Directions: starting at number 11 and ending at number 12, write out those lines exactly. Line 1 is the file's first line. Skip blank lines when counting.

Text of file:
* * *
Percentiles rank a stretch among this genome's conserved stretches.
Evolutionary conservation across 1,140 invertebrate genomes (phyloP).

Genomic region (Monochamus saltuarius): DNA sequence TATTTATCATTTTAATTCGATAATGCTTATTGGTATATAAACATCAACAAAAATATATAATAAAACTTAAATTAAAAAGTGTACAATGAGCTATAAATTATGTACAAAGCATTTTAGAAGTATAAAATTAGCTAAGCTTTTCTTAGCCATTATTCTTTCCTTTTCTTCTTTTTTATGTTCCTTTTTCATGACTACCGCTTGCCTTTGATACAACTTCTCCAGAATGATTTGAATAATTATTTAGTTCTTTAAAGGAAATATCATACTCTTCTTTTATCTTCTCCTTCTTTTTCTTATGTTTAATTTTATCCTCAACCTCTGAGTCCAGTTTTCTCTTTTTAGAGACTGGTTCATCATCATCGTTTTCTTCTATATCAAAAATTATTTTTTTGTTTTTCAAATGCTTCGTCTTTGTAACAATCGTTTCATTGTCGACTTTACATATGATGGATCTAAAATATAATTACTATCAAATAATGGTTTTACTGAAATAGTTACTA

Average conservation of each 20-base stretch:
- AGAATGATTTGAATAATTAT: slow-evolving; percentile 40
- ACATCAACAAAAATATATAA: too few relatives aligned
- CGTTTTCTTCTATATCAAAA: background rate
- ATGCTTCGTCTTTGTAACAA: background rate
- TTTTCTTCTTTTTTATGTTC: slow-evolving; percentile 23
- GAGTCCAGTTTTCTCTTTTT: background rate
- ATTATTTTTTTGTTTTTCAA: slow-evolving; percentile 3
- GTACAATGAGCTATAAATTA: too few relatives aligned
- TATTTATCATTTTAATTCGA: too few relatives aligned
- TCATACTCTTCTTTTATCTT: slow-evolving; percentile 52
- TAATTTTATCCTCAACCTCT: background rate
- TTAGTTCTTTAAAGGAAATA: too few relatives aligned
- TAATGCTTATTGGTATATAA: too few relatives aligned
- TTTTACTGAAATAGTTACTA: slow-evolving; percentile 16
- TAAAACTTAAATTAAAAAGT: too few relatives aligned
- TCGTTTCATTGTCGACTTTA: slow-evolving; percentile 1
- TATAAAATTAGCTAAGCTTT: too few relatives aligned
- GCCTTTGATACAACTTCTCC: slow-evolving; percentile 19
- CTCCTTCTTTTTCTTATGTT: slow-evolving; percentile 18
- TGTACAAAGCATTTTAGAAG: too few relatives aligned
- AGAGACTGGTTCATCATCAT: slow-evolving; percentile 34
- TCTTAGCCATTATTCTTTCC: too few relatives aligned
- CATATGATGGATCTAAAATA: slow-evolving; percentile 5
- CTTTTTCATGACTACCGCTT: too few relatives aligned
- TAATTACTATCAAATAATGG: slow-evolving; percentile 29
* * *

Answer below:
- ATTATTTTTTTGTTTTTCAA: slow-evolving; percentile 3
- GTACAATGAGCTATAAATTA: too few relatives aligned